Written, directed and animated by Felix Swahn, ‘Being a Dog’ is an animated short film that charts the exploits of an anthropomorphic dog in a metropolitan city. Exploring themes of love, loneliness and destiny, the film stars voice actors Joakin Jeniffers as the protagonist Tim and Michaela Aardai Jeniffers as his love interest Ginger.
For the lack of a better word, ‘Being a Dog’ is a curious film that succeeds in conveying way more than similar genre films manage to do in the same limited runtime. The animation of the film is fluid and mesmerising, the depression laden themes poignant and the voice acting phenomenal. Felix really knows how to capture the conflict between soul and glamour in a meaningful way, one that both fleshes out the characters and works well within the context of the story.
By far the biggest strength of the film is its animation. Coming across as hand drawn yet highly dynamic, the animation adds a new layer to the story and brings life to both the city and the characters that inhabit it. Felix uses the creative avenues provided by this type of animation to maximise the emotions of his characters, resulting in a film that feels heartfelt and moving. The way the animation is able to highlight the subtle facial changes is mesmerising to see. We see the depressed, dejected face of Tim as life passes him by and the way Tim fluctuates between different emotional states is a home run. This blend of audiovisual goodness goes a long way in helping convey the subtle nuances of Tim’s journey.
Equally impressive is the voice acting that brings the different characters to life. Joakin Jeniffers as Tim is both sensitive and meek. Joakin manages to achieve a level of vulnerability to the character that ensures that we always root for him. On the other hand, Michaela Aardai Jeniffers plays Ginger, Tim’s ex-girlfriend. Ginger is a soft soul and as Tim and Ginger find love again amidst the chaos and expansiveness of the city, one cannot help but be happy for them. Felix has managed to translate the existential dread faced by the protagonist very cleverly on screen. Giving a ‘Lost in Translation’ vibe where the main character feels exhausted and cornered by the city around him, Felix puts the audience in the shoes of a dog as he battles thoughts, desires and dreams whilst traversing around a seemingly hostile city.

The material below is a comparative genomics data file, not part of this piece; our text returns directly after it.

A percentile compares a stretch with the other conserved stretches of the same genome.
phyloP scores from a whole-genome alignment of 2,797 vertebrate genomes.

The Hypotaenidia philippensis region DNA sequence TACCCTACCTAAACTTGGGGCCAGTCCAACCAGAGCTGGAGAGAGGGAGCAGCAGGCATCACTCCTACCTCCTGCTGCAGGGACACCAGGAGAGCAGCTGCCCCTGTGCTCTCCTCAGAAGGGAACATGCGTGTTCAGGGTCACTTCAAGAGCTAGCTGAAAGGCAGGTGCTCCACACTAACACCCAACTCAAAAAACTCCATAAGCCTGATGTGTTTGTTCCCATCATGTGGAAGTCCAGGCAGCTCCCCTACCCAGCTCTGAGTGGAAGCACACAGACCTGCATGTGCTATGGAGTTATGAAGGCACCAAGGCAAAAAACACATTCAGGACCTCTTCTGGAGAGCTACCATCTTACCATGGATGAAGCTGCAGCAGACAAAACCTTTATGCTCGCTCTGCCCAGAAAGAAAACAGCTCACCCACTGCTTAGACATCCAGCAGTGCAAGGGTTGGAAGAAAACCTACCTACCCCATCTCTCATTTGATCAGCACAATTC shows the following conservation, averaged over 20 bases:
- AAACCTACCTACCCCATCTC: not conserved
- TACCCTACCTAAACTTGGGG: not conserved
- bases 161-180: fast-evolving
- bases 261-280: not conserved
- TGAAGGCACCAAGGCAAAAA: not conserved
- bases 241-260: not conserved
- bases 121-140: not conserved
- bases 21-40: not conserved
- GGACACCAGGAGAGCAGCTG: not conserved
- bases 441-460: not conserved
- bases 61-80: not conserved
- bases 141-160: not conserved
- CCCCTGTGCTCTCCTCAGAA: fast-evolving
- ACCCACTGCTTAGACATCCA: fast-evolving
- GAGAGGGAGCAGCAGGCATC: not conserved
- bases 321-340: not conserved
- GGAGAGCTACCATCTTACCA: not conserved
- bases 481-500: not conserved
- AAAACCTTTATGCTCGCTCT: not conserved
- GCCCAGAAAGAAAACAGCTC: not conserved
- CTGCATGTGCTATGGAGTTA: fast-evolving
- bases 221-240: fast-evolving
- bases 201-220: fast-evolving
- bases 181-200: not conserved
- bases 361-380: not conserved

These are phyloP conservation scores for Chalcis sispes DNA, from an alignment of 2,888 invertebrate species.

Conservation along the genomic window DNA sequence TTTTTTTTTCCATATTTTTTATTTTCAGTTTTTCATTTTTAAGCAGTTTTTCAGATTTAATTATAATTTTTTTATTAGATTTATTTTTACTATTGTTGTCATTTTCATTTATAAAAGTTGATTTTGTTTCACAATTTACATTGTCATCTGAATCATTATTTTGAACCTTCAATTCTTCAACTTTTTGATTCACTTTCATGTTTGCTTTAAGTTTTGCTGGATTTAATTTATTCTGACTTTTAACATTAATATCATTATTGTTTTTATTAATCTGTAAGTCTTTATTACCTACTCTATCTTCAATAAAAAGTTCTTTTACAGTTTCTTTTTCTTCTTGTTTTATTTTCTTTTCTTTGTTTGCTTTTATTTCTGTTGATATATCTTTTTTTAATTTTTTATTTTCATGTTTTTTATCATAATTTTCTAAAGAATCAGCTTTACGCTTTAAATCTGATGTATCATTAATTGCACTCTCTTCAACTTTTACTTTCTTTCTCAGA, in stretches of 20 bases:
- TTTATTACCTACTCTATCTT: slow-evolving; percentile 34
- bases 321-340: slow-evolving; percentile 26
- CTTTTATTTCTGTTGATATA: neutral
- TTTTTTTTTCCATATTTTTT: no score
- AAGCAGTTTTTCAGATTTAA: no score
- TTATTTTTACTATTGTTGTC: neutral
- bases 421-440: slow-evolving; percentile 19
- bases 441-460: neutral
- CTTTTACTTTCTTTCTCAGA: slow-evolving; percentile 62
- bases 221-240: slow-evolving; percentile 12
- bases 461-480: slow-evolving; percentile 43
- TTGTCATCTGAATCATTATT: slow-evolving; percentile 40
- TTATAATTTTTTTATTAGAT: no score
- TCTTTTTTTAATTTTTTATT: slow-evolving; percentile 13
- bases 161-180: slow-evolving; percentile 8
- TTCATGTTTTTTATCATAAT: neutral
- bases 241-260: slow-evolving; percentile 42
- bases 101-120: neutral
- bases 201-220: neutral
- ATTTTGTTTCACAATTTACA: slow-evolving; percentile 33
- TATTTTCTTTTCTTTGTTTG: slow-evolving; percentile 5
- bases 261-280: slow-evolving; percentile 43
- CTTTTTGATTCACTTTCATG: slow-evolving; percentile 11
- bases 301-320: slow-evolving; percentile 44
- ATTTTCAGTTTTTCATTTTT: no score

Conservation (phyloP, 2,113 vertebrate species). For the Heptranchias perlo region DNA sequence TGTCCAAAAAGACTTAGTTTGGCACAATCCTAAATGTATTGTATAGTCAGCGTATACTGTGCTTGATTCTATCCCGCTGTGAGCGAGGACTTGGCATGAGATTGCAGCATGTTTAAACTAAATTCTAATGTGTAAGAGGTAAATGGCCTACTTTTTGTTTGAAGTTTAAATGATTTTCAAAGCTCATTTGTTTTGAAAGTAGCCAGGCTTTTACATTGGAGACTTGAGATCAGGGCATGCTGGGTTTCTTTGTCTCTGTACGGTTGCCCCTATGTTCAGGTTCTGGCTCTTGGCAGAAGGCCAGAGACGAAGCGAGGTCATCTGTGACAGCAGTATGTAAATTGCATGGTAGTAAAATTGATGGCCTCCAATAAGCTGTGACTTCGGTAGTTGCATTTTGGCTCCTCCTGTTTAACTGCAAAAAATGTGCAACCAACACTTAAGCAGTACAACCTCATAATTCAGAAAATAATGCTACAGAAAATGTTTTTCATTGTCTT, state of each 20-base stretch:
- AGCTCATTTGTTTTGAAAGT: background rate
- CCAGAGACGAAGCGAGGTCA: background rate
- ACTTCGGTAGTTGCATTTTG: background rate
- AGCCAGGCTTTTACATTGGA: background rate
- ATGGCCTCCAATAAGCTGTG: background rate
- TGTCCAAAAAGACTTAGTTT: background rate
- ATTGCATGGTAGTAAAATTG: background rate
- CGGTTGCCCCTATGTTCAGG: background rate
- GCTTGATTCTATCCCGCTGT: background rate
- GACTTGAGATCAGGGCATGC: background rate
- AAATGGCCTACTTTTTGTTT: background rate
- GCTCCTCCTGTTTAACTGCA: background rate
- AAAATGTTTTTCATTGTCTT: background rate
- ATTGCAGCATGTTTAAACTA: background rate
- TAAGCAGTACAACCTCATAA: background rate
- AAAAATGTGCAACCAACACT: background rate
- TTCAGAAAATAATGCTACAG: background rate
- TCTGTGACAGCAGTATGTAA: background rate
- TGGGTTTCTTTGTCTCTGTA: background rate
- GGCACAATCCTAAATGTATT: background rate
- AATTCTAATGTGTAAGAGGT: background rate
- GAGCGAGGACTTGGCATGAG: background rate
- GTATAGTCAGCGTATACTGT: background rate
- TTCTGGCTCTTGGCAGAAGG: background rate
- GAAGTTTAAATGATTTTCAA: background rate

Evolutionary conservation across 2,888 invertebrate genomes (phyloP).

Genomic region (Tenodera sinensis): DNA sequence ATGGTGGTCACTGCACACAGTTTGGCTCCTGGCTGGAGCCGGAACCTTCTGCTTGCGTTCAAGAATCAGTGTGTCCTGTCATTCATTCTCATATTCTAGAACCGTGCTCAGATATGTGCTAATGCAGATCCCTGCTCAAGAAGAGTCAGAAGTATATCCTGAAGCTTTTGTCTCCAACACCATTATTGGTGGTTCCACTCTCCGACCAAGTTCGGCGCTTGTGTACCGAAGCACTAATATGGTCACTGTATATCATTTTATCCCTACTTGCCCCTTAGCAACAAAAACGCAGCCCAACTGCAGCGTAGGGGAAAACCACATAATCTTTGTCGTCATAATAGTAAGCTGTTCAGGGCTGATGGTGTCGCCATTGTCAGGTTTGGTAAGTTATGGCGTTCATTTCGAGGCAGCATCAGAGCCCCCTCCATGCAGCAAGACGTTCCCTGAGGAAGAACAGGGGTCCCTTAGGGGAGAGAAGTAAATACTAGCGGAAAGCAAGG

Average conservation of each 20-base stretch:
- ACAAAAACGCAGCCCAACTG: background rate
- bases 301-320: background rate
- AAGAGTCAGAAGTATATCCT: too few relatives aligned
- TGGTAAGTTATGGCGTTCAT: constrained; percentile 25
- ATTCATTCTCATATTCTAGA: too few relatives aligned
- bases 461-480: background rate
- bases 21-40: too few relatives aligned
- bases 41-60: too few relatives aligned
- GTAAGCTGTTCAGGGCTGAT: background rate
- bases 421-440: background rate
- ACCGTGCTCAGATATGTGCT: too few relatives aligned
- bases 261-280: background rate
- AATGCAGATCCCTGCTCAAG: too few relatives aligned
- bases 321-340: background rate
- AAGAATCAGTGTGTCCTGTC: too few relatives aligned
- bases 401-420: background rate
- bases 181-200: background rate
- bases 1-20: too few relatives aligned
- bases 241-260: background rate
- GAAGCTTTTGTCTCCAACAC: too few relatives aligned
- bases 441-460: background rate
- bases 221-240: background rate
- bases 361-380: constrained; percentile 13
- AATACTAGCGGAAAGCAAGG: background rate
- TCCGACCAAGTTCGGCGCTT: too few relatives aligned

In regards to the cinematography, the black and brown hues work well in alluding to a dimly lit city at night. With the film opening with an expansive shot of a waterway and a bridge, we find ourselves focused on a dark alley where Tim hides, overwrought with his sorrows. Navigating a dangerous city with feral dogs in every dark alley, Tim finds his dreams increasingly muddled with his reality. The way Felix is able to capture this fantastical element deserves praise as we, the audience, are totally enamoured with the story owing to Felix’s creative choices.
Seeing the finished film in all its glory, we are unashamed to admit that most of the praise should be laid at director Felix Swahn’s feet. Taking inspiration from both comics and films about existential dread, Felix has made a haunting portrait of a soul yearning to reconnect in an increasingly distant world. There is something in this film that speaks deeply about our own insecurities and how, even with lightning fast communications and every invention at our fingertips, we want real human connections to make us feel whole again. For an eight minute short, the film packs so much into its short runtime that it feels we have known the protagonists since forever. Utilising every available second of runtime, the narrative pacing is perfect and dives into the moody, atmospheric story in a way that feels both organic and poignant.
Therefore, ‘Being a Dog’ is a fantastic animated film that works in more ways than one. It is both a sublime work of art that speaks both to the loneliness and the ambitions hiding inside each one of us and a potent expression of creativity by an artist who has a bright future ahead of him. Felix Swahn has made a potent short, one that is heavy on both themes and visuals. There is a visceral beauty to the film and its haunting portrayal of loneliness and love will stay with you long after it has ended.
ABOUT Felix Swahn
Felix Swahn was born in Karlskrona 1993. He studied experimental film and animation at AnimationsAkademien 2014-2016. He studied comics at Skarpnäck Folkhögskola 2016-2017. His illustrations and texts are published in magazines such as: 8-sidor, Intra, Ögonblick, Special Pedagogik. He has had 3 personal exhibitions and he has illustrated different books poetry, novels and children books. 2018-2020 He worked as an animator for two Architecture offices doing animation film for project presentations. Felix has studied Advanced 2D-animation at CG-Spectrum. Felix was born with Autism, he started to talk when he was five but he started to draw when he was two years old. He has many stories he wants to tell the world that needs to be told.
Check out more of his work here: